For decades, a nonprofit group called The Moth has produced workshops, events and a popular radio show where people tell transformative stories from their lives. And in 2012, the group started working with high schools, coaching students to turn their stories into polished orations.
This year the nonprofit has started sharing those student stories in a new spin-off podcast, called Grown.
“With Grown, we really wanted to take the probably thousands and thousands of stories at this point of young people who’ve gone through the Moth’s education program and give them a platform to be aired for a larger audience to listen to,” said Aleeza Kazmi, co-host of Grown.
Kazmi knows the storytelling process first-hand. When she was 17, she went through a Moth workshop at her high school in New York City. And she said it was formative for her own personal development and growth.
“People at all phases of their life are still figuring things out — from relationships with others, to relationships with their bodies, to their career. And I think that it’s really important for us just to be more honest about that because that can make the world a little bit more peaceful if we’re all just honest about the fact that we’re just not really having it all figured out yet,” she said.
For this week’s EdSurge Podcast, we connected with Kazmi, and with the leader of The Moth’s education efforts, Melissa Brown, to talk about what they’re learning from young storytellers, and why they believe storytelling should be taught in schools.
Listen to the episode on Apple Podcasts, Overcast, Spotify or wherever you get your podcasts, or use the player on this page. Or read a partial transcript below, lightly edited for clarity.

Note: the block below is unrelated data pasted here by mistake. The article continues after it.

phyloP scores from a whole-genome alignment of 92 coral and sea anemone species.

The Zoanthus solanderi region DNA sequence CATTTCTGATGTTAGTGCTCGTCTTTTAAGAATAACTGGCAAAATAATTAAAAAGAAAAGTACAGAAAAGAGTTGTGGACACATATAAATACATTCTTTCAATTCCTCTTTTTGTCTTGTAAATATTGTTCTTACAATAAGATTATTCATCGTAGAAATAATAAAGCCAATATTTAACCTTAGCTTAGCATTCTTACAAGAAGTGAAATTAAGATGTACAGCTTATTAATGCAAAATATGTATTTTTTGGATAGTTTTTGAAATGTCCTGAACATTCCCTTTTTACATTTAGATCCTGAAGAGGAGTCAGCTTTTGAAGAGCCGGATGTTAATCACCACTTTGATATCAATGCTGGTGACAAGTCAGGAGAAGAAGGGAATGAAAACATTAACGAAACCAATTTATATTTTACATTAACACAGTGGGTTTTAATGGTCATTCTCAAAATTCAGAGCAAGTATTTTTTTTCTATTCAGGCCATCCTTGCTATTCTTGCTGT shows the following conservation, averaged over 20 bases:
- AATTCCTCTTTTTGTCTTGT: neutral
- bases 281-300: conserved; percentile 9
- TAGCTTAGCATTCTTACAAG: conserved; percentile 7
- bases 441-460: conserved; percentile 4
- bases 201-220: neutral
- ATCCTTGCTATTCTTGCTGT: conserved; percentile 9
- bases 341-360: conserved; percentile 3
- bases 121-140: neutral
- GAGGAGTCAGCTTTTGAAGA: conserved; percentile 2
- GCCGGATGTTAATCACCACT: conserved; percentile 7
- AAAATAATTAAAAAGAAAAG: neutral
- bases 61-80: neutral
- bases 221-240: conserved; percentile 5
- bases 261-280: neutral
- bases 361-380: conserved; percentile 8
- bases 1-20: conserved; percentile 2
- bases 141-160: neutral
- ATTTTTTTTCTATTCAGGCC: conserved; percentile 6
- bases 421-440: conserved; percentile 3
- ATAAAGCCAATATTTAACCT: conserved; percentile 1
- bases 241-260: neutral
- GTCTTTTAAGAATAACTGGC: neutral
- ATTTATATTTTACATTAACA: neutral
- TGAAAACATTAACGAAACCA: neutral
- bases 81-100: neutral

EdSurge: Why does storytelling matter for young people?
Melissa Brown: We see these young people kind of join the team not knowing what they’re getting into. They might think that they’re there for a writing program or a poetry program, or they haven’t maybe heard of The Moth. And we start by really getting to know people, building trust, building community, and then we start playing games and eating snacks and sharing very low-stakes truths about ourselves. Storyteller agency is central, so whatever you want to share.
And then we kind of scaffold sneakily up to sharing longer true personal stories. And you just see these lights go on for people. For one thing, we have a structure around how we listen, that’s very much that, ‘You have these five minutes, no one is gonna interrupt you. We are all here to hear from you.’ And sometimes it’s the first time that these young people have ever had that happen. I think for adults, that often doesn’t happen. And there’s something incredibly brave and generous and extraordinary that can happen in that, just, knowledge that we care about you, about what you have to say. We’re interested in listening to you talk about your life and your experience and your perspective. That can build a lot of confidence. And we see young people really bloom in doing this work.
What is the method of making a Moth-style talk for young people?